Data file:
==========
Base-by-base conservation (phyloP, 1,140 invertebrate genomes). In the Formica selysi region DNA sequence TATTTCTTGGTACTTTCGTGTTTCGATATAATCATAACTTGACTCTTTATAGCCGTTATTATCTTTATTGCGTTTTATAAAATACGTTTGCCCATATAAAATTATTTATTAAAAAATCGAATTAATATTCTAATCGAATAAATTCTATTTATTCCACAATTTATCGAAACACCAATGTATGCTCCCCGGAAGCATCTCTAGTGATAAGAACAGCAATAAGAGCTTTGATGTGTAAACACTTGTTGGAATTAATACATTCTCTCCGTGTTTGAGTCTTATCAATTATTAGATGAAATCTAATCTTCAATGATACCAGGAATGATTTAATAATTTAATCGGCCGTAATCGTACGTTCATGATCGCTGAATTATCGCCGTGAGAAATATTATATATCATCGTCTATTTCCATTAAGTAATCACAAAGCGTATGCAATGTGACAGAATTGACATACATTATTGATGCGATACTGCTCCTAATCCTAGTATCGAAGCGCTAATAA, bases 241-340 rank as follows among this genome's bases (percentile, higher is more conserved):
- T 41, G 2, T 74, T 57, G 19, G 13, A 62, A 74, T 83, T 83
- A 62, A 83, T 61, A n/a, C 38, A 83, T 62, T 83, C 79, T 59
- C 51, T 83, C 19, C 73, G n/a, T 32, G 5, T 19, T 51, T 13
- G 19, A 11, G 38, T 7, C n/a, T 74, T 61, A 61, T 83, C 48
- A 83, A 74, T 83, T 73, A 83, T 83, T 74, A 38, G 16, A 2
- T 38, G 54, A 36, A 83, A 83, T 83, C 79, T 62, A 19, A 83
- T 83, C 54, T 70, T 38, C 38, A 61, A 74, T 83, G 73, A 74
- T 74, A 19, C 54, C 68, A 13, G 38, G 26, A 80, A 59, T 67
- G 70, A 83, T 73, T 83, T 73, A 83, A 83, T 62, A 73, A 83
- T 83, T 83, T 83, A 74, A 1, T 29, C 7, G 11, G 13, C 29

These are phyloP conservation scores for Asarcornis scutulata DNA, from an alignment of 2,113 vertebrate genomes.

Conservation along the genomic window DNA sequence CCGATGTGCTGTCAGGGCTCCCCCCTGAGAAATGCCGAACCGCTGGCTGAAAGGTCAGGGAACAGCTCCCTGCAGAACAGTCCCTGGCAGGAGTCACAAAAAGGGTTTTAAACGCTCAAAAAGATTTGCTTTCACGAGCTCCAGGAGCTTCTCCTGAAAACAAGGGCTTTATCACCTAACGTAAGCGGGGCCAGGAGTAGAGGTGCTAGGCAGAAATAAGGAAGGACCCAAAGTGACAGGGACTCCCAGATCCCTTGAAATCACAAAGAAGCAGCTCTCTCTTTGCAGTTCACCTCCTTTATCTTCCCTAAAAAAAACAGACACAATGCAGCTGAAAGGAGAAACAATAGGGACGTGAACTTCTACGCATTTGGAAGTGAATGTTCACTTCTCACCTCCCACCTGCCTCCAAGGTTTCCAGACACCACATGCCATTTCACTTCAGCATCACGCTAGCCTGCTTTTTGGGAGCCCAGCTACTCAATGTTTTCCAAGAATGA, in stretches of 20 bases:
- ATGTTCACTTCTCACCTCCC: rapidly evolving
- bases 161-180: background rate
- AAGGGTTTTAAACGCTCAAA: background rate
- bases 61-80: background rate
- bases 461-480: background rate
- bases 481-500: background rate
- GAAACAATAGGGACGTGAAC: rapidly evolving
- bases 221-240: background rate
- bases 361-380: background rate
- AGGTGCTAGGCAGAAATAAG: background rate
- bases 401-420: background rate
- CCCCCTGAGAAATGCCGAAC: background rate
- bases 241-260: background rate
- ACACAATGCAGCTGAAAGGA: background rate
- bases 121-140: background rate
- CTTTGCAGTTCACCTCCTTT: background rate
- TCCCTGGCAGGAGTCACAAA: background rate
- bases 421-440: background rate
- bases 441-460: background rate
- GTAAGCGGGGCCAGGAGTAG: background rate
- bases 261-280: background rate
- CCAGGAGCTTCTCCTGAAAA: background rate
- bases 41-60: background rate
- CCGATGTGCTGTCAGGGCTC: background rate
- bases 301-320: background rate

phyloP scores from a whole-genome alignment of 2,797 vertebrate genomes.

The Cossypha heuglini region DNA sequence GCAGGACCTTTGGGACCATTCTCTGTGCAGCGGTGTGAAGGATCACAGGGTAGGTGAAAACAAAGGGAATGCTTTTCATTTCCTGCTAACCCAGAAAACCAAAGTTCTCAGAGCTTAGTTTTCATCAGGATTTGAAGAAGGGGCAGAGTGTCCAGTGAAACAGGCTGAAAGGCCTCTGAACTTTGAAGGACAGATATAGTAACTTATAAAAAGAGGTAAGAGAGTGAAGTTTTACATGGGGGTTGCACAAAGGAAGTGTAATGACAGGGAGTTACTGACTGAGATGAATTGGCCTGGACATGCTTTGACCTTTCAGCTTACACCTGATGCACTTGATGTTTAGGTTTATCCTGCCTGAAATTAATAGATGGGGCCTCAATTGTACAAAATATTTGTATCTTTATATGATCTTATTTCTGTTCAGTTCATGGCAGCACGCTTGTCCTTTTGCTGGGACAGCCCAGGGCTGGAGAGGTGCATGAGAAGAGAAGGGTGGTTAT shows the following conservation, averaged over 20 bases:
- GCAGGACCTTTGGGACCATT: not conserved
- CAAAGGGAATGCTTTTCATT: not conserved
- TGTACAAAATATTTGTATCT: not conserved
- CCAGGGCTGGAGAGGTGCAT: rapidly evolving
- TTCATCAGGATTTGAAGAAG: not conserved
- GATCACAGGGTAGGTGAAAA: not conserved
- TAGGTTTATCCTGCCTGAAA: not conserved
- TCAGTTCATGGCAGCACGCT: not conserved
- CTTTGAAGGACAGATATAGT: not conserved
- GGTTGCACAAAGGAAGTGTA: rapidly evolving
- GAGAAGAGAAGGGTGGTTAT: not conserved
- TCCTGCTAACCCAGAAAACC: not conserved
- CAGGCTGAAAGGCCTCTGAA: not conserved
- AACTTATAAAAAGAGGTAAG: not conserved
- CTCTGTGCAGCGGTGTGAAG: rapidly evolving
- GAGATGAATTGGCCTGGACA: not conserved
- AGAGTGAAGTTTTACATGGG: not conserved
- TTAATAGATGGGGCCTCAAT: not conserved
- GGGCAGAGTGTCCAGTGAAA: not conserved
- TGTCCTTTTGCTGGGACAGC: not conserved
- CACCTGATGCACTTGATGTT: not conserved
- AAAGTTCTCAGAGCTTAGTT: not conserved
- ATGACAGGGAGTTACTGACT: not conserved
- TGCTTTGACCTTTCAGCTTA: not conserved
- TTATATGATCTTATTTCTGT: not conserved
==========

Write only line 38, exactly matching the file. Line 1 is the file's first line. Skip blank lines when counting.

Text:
- bases 301-320: background rate